During my recent trip to the Pacific Northwest, I was out was asked to assess a woman who’d been diagnosed with early onset dementia and subsequent Parkinsonism when she was 60.
Dee is a former physical education teacher and fitness expert whose escalating lapses in memory, thinking, and judgment were making her anxious and depressed. Doctors prescribed medications for all her symptoms, but some of their side effects left her tired and more forgetful.
We talked on a back porch, on the cool evening while watching the sun set. Dee was well dressed, engaging, conversational, with a sense of humor, in short, seemed quite together. She was oriented in every arena; she knew where she was, whom she was with, and events in the world. Then in a flash, she’d suddenly stop in mid sentence, and have no idea what she’d been talking about. She acknowledged the lapse, asked me where she was in the conversation, and when I reminded her, continued on without hesitation.
These lapses escalated her anxiety, and she was unforgiving of herself for these new limitations. Her husband was devoted to her care, and always by her side. He was clearly wearing down, the stress escalating the frequency of his cardiac arrhythmias.
Dee and I sat on rockers, both under blankets watching the sunset. It’s farewell glow created a halo over the distant snowcapped peaks as we talked intimately about the things that were important to us.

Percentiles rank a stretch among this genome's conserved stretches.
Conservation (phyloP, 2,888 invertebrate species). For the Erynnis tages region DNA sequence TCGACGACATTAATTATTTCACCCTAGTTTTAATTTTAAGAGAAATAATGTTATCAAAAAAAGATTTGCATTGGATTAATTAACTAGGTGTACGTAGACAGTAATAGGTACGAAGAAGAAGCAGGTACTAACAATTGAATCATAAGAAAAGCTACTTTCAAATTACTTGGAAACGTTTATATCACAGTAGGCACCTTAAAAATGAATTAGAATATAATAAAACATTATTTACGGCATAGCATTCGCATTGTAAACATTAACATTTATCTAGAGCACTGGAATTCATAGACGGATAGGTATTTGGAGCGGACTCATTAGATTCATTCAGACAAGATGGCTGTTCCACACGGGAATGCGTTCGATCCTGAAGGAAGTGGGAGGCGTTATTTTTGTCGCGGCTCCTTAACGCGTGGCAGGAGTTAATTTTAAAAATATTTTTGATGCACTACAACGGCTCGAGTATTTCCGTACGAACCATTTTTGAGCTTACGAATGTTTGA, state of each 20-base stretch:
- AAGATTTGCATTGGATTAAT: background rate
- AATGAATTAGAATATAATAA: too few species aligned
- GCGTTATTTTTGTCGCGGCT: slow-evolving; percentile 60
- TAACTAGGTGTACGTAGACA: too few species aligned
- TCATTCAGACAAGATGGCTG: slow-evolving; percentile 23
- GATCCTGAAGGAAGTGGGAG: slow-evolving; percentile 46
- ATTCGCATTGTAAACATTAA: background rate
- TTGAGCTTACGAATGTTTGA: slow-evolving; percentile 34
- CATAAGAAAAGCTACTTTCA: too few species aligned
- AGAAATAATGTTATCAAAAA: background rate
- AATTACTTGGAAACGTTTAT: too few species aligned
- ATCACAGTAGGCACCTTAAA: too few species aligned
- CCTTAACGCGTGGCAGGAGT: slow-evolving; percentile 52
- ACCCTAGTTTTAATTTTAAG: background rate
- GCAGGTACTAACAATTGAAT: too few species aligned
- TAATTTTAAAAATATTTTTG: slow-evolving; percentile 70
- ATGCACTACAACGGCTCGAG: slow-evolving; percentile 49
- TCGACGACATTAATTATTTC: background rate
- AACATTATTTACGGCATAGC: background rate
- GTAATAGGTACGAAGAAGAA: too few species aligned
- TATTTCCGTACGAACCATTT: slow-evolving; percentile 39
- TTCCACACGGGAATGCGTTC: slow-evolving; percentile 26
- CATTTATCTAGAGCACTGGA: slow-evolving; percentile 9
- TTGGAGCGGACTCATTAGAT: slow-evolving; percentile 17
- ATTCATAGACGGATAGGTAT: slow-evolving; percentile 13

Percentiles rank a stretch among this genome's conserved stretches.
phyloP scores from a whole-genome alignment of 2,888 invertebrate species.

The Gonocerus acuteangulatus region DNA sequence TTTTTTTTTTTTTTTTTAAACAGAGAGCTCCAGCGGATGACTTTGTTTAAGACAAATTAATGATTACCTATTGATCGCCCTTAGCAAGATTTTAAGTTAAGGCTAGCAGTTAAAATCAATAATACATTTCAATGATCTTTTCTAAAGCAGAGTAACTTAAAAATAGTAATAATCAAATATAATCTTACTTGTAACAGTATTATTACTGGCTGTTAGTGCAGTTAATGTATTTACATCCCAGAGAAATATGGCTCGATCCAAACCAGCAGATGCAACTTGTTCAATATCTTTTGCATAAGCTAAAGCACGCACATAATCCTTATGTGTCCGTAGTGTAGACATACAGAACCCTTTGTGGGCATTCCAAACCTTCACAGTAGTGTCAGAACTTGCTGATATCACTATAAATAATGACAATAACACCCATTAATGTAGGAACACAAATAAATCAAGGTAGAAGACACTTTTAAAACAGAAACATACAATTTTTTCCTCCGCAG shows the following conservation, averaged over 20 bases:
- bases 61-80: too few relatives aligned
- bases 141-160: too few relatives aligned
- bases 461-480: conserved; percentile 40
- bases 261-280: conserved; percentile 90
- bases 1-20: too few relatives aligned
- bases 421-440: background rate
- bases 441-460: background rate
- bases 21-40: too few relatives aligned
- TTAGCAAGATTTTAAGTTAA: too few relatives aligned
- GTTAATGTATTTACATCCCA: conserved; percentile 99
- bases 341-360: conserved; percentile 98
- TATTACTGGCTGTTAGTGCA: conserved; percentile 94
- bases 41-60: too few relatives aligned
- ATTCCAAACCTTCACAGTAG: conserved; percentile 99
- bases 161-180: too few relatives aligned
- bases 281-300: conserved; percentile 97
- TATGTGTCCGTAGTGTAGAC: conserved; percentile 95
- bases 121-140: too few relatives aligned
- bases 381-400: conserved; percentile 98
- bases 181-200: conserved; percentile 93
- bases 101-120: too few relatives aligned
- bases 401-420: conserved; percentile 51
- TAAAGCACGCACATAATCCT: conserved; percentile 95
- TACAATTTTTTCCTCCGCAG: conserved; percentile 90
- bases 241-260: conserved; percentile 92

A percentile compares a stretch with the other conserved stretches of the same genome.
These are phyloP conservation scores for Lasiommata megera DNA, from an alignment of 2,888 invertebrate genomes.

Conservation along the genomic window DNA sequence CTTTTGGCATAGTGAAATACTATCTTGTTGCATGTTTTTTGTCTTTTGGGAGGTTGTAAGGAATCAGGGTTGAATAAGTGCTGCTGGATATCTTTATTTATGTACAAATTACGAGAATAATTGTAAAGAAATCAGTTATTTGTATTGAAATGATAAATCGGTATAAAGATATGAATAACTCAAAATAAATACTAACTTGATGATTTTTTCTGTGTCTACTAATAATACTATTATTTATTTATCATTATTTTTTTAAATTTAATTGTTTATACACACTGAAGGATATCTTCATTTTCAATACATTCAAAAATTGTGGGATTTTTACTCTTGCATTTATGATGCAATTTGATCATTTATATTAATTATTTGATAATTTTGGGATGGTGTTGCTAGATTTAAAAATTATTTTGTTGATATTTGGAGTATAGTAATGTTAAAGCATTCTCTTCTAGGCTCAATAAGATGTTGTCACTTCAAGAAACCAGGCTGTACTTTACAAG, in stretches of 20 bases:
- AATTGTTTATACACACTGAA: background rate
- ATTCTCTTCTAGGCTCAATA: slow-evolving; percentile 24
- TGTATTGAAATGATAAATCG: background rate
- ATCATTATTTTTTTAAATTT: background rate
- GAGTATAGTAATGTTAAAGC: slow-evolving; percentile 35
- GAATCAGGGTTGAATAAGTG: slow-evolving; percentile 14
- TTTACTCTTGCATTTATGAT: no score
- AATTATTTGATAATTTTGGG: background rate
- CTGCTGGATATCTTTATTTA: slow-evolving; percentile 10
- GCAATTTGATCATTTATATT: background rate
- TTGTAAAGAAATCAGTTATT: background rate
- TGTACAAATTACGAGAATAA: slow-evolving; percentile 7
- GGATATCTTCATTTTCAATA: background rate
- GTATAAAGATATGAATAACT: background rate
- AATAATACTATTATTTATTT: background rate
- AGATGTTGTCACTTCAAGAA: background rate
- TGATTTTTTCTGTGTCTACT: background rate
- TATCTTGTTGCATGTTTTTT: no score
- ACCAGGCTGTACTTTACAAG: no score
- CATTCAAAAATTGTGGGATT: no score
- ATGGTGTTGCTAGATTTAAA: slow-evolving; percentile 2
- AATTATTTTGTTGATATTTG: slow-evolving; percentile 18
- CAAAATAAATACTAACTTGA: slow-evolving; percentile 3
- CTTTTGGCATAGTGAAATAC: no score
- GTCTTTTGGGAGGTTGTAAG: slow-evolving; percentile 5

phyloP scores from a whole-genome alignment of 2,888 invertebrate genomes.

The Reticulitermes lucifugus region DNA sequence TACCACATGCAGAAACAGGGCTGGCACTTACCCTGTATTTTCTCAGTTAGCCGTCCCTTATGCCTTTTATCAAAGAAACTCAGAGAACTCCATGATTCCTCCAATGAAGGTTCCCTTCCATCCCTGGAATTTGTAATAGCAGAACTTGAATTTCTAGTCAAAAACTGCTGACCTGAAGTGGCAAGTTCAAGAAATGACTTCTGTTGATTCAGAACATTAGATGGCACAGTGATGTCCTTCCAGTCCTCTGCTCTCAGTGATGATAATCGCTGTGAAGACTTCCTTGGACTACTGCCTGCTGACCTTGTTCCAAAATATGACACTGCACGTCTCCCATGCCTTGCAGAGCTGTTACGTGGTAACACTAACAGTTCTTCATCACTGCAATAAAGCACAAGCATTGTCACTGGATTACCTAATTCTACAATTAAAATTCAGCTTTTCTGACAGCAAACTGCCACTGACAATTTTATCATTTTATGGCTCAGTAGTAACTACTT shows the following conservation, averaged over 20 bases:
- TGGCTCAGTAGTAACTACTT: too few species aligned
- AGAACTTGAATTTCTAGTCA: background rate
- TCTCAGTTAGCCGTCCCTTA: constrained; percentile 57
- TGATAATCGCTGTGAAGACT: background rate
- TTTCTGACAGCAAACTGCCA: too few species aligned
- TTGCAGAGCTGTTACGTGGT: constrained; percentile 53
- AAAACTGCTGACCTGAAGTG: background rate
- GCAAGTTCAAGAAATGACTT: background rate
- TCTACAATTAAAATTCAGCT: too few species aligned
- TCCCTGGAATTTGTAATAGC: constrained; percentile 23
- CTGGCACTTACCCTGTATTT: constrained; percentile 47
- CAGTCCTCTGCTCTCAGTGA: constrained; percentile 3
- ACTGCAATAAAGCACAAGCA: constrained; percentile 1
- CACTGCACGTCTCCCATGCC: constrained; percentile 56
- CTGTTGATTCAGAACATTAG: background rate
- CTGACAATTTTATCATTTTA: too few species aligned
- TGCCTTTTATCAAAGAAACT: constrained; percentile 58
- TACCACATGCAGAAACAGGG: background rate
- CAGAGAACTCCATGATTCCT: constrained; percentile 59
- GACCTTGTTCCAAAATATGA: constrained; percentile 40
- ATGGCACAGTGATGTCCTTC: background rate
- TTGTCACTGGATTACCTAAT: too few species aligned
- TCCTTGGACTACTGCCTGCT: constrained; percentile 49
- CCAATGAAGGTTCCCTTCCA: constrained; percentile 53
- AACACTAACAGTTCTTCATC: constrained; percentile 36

My six year-old Grandson was playing nearby, and the scene was so breathtakingly beautiful that I felt my voice quiver when I spoke. I told Dee that Native people looking at the setting sun and say…thank you for this day and for the one that will come tomorrow. I told her everything changes, the way it was is not the way it is, and it’s up to us to find a way to be happy in this moment. Look how beautiful this is, and as I watched my Grandson I felt my eyes moisten. I told Dee to visit with an animal loving, tree hugging, sage burning friend of mine who had faced some serious losses herself and could help her create more moments just like this.
An estimated 15% of the population over 65 is diagnosed with a dementia, and 33% will be affected by the time they are 85. As a culture we’re getting older, and it’s imposing an enormous burden on families and caregivers. We don’t need to be over-medicating our elderly, we do need to be making more personal connections…(support groups for patients and caregivers, chaplains, friends and relatives, people who will walk the dog with you, see the flowers, hear the music, listen to each others stories), these are all the things that stimulate our physical, sensory and cognitive abilities.
We cannot cure dementia but a community coming together can make the path a healing journey.